This is a stunning live album, although it often sounds like a studio album both because of the quality of the playing and the recording, and the fact that the audience is small due to the Pandemic. Holzman says, ‘As of now, it’s still the last gig’. Let’s hope it’s not too long before he is able to tour again.

Album review – Chemical Reactions by Gavin Harrison and Antoine Fafard


Gavin Harrison and Antoine Fafard prove that fusing jazz, rock and classical music does work

Graphic design by Antoine Fafard

In music, the words ‘fusion’ or ‘crossover’ used to a warning for any sensible music lover to run for the hills. Very fast. Musical genres such as classical, rock, pop and jazz have worked independently of each other, very successfully, for decades if not centuries, but attempting to splice their DNA together has sometimes resulted in disturbing mutations. It is therefore a pleasure to report that fusing the muscular but subtle and intelligent drumming of Gavin Harrison, and the jazz bass playing of Antoine Fafard, with a string quartet and even an orchestra, actually works.

It helps that Gavin is probably one of the best drummers in the world at present, having performed as a session musician but also as a member of Porcupine Tree and more recently King Crimson, also releasing a stunning solo album of big band arrangements Cheating the Polygraph a few years ago. To appreciate the quality of his drumming, listen to the opening of the second track on this new album, Atonic Water which begins with half-speed, laconic, almost lazy drumming which is joined by fast, buzzing strings, creating the illusion of two time frames running in parallel. Gavin has written about rhythmic illusions in the past and here he puts his theory into thrilling practice.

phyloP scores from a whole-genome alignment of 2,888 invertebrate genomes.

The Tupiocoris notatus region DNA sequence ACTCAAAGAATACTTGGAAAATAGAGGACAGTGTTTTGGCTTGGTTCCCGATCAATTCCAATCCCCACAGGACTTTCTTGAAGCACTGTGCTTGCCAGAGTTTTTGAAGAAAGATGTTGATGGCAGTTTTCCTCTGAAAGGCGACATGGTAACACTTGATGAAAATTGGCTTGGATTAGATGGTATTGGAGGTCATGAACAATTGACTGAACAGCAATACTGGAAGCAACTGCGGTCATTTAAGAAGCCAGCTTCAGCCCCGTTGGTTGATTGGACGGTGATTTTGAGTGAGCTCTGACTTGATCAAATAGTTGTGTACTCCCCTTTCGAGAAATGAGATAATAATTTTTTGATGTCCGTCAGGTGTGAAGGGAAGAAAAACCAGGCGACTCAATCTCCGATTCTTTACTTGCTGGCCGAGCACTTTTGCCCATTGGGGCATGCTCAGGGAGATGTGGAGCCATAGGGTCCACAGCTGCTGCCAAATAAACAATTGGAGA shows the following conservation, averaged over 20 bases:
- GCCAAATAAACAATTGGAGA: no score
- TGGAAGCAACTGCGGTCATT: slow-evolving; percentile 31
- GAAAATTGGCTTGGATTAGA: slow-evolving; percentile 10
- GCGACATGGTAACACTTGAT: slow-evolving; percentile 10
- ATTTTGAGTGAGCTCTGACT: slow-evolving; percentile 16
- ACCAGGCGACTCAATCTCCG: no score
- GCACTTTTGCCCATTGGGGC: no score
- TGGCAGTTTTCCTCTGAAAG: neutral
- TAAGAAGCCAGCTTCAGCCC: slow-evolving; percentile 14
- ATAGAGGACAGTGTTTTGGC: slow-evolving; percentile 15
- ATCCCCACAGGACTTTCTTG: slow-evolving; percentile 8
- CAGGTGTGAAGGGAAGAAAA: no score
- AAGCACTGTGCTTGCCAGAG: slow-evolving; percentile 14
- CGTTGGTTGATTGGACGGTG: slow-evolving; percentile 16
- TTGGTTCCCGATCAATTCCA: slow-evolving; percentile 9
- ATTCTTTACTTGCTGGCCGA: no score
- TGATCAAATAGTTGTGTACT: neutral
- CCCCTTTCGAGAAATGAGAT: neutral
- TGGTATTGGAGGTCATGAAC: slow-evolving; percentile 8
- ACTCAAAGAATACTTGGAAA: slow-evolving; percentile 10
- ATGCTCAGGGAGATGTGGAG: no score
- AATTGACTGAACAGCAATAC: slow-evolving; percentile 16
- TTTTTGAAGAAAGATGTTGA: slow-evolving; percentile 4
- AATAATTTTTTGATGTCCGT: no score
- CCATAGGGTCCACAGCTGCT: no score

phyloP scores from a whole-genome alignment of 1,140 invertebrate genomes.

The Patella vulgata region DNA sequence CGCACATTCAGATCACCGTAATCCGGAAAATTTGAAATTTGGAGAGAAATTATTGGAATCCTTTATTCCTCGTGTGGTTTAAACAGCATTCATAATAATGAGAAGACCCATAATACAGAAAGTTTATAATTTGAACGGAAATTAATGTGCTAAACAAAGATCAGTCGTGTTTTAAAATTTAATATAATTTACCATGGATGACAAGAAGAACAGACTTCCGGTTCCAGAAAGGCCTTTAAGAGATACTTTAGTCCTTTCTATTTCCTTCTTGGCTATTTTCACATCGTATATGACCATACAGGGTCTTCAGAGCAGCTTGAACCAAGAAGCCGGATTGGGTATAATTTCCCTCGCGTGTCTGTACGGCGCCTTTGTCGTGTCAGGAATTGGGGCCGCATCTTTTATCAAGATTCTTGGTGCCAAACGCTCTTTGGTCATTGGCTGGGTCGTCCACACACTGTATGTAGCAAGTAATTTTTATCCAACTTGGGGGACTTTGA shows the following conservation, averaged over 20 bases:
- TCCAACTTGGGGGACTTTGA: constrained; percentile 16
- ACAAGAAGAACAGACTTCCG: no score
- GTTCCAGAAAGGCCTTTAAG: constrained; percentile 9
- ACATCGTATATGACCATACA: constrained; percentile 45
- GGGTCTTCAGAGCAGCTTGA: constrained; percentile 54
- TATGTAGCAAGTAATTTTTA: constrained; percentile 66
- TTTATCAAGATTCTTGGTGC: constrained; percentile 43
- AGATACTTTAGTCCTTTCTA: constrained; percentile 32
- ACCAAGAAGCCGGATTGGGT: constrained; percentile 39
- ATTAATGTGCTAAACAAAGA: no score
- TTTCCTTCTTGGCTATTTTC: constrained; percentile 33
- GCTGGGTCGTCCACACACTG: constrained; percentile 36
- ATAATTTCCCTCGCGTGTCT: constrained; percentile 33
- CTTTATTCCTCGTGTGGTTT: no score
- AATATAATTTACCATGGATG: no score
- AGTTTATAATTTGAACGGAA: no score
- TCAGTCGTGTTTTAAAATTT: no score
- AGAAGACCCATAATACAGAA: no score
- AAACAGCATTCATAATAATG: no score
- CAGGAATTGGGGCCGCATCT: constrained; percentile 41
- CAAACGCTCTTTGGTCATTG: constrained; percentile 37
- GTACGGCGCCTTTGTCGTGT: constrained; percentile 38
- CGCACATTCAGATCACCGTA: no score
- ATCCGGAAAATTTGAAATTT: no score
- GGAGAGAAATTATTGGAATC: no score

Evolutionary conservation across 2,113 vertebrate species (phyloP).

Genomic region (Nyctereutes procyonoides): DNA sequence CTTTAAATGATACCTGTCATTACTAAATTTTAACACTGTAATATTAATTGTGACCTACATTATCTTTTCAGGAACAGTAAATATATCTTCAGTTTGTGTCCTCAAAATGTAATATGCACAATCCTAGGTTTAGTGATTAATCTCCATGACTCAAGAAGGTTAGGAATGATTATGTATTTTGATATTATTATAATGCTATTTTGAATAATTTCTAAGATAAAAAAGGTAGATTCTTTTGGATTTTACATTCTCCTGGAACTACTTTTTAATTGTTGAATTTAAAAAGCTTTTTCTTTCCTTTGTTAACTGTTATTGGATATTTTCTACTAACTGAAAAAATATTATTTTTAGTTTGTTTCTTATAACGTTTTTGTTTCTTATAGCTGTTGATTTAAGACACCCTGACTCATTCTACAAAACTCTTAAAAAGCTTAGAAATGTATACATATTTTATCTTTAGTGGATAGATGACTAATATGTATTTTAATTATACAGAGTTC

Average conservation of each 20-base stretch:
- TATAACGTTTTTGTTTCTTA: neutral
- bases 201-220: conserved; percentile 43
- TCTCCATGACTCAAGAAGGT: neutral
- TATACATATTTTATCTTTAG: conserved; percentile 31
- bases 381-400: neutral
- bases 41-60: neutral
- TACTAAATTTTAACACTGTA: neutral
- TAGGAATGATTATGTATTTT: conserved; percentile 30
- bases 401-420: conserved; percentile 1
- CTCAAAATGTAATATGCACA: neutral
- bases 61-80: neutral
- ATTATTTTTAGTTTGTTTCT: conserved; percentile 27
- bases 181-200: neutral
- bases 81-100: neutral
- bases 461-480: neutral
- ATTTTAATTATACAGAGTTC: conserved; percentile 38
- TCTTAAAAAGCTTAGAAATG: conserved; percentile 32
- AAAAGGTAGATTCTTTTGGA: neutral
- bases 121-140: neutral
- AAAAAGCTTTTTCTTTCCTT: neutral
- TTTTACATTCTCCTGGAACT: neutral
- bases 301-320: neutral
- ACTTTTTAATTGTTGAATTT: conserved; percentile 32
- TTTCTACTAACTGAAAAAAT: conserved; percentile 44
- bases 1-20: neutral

Antoine shows what a fine jazz bass player he is in the opening track Transmutation Circle, making fast runs high up the fretboard when he is soloing, sounding almost like a jazz guitarist at times, but also providing a solid underpinning when the music demands that he sounds more like a conventional rock player.

The first five tracks of the album, which also include Vision of a Lost Orbit, Pair of a Perfect Four and Proto Mundi feature a string quartet, made up of Maria Grig who overdubbed all the violin and viola parts and Jonathan Gerstner on cello. They bring great precision and intensity to these opening tracks. Gavin also plays marimba, helping to create a mellower vibe to balance the intensity.